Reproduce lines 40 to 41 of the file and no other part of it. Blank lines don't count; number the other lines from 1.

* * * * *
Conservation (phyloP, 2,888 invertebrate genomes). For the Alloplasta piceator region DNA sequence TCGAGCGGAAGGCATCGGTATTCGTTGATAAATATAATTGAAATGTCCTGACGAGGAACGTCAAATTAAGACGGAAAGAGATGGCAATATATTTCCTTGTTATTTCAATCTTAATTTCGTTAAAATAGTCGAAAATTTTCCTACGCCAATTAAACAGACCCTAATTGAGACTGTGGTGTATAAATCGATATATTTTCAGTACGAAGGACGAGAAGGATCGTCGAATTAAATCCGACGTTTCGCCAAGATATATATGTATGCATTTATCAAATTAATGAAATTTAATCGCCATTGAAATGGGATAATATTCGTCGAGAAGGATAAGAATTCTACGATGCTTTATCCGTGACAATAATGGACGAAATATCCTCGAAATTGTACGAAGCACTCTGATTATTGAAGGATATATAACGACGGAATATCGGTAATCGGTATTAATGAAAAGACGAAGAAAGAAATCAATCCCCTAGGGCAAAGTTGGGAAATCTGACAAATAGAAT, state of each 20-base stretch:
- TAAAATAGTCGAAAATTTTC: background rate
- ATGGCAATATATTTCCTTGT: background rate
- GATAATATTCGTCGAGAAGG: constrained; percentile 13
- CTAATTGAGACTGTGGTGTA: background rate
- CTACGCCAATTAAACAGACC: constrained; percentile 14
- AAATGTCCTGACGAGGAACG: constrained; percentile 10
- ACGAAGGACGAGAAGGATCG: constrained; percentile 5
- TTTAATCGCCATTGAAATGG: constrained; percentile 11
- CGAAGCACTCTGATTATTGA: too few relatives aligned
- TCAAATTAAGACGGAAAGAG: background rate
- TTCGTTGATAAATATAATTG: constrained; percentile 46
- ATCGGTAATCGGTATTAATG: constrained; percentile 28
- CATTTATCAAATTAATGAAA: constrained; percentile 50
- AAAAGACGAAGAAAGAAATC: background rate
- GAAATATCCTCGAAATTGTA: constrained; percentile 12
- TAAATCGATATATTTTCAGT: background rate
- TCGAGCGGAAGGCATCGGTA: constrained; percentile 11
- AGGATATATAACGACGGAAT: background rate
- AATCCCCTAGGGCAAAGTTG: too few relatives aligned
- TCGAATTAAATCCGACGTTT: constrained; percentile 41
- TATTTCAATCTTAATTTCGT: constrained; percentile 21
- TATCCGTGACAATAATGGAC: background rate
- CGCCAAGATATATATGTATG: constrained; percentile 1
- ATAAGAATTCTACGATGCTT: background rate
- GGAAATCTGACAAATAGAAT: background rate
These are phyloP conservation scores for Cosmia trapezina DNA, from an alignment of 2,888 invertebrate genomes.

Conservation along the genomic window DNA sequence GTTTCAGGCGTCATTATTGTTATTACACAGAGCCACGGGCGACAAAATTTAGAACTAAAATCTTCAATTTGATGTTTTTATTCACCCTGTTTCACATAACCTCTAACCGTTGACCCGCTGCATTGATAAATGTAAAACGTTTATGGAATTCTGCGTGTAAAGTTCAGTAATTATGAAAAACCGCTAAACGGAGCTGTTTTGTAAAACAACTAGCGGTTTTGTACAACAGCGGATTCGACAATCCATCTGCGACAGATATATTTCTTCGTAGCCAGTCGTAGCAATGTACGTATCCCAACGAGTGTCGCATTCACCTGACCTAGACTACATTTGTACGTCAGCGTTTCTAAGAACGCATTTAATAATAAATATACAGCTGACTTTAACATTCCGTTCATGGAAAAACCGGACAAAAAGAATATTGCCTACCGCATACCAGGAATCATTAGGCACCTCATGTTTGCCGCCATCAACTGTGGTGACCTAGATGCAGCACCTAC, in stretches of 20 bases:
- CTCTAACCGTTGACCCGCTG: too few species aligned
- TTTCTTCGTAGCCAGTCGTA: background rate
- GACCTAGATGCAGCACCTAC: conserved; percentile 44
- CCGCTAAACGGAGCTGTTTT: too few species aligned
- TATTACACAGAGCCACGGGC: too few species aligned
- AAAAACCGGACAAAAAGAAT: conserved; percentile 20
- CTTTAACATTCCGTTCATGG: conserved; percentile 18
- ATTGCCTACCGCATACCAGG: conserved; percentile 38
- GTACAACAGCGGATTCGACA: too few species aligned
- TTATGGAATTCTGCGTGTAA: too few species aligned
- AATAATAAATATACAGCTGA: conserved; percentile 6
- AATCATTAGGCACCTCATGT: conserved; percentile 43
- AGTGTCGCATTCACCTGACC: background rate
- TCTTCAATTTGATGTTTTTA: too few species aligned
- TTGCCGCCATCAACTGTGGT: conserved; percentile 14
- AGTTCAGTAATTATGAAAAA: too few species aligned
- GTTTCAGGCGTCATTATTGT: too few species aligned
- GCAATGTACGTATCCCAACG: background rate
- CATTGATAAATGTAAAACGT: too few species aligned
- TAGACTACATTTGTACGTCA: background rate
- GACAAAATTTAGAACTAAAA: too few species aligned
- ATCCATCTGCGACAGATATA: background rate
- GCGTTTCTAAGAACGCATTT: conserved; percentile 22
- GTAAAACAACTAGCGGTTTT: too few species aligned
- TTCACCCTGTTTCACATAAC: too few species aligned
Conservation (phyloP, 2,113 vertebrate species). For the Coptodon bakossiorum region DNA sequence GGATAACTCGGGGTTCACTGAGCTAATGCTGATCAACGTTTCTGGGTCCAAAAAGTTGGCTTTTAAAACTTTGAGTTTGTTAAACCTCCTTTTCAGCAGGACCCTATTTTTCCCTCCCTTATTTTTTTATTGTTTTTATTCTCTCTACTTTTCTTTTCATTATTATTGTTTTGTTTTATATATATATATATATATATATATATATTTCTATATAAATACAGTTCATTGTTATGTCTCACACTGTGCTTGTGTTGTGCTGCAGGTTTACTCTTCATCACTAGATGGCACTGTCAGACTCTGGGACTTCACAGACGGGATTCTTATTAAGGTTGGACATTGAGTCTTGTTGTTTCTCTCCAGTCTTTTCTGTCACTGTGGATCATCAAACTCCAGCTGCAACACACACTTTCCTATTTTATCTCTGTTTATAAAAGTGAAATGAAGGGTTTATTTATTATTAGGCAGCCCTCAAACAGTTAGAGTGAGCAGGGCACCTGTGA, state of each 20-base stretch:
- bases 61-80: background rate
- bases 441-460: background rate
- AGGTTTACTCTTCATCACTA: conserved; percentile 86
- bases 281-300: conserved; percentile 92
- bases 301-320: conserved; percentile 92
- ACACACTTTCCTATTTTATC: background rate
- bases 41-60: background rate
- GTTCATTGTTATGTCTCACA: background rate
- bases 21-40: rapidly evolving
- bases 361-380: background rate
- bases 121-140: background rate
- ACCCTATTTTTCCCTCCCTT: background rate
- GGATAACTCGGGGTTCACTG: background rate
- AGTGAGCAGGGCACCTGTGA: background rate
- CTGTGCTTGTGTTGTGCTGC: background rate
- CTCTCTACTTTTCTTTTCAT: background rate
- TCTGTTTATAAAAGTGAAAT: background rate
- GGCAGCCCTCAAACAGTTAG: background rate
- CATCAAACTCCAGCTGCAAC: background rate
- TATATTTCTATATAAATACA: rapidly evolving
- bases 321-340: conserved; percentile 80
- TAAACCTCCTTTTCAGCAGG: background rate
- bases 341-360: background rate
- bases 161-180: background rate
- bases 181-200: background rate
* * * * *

- AATCATTAGGCACCTCATGT: conserved; percentile 43
- AGTGTCGCATTCACCTGACC: background rate